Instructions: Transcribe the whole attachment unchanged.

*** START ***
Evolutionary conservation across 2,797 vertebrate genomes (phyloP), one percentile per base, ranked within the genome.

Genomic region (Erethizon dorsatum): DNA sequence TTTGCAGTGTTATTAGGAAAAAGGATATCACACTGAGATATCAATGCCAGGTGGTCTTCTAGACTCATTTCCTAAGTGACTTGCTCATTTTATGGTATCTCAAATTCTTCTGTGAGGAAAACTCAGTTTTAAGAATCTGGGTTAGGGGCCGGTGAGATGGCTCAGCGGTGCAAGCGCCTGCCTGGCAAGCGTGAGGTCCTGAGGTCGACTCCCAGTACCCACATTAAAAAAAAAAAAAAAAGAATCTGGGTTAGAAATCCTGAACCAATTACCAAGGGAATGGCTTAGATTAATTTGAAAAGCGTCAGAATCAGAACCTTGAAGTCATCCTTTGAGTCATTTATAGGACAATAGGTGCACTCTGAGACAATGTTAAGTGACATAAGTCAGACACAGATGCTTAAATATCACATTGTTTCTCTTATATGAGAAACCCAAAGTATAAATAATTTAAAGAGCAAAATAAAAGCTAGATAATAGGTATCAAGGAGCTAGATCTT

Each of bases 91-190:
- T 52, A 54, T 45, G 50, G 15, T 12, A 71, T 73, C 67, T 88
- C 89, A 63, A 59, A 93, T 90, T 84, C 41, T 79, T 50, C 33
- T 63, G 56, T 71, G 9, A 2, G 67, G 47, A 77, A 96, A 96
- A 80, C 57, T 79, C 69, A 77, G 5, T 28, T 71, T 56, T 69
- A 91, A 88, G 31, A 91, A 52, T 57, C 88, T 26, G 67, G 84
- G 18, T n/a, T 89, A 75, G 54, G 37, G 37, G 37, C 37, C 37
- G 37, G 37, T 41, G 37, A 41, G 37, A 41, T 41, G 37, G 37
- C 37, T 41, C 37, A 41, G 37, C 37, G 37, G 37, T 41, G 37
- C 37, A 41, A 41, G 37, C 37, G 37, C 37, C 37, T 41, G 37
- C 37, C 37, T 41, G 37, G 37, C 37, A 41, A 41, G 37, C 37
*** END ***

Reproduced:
Evolutionary conservation across 2,797 vertebrate genomes (phyloP), one percentile per base, ranked within the genome.

Genomic region (Erethizon dorsatum): DNA sequence TTTGCAGTGTTATTAGGAAAAAGGATATCACACTGAGATATCAATGCCAGGTGGTCTTCTAGACTCATTTCCTAAGTGACTTGCTCATTTTATGGTATCTCAAATTCTTCTGTGAGGAAAACTCAGTTTTAAGAATCTGGGTTAGGGGCCGGTGAGATGGCTCAGCGGTGCAAGCGCCTGCCTGGCAAGCGTGAGGTCCTGAGGTCGACTCCCAGTACCCACATTAAAAAAAAAAAAAAAAGAATCTGGGTTAGAAATCCTGAACCAATTACCAAGGGAATGGCTTAGATTAATTTGAAAAGCGTCAGAATCAGAACCTTGAAGTCATCCTTTGAGTCATTTATAGGACAATAGGTGCACTCTGAGACAATGTTAAGTGACATAAGTCAGACACAGATGCTTAAATATCACATTGTTTCTCTTATATGAGAAACCCAAAGTATAAATAATTTAAAGAGCAAAATAAAAGCTAGATAATAGGTATCAAGGAGCTAGATCTT

Each of bases 91-190:
- T 52, A 54, T 45, G 50, G 15, T 12, A 71, T 73, C 67, T 88
- C 89, A 63, A 59, A 93, T 90, T 84, C 41, T 79, T 50, C 33
- T 63, G 56, T 71, G 9, A 2, G 67, G 47, A 77, A 96, A 96
- A 80, C 57, T 79, C 69, A 77, G 5, T 28, T 71, T 56, T 69
- A 91, A 88, G 31, A 91, A 52, T 57, C 88, T 26, G 67, G 84
- G 18, T n/a, T 89, A 75, G 54, G 37, G 37, G 37, C 37, C 37
- G 37, G 37, T 41, G 37, A 41, G 37, A 41, T 41, G 37, G 37
- C 37, T 41, C 37, A 41, G 37, C 37, G 37, G 37, T 41, G 37
- C 37, A 41, A 41, G 37, C 37, G 37, C 37, C 37, T 41, G 37
- C 37, C 37, T 41, G 37, G 37, C 37, A 41, A 41, G 37, C 37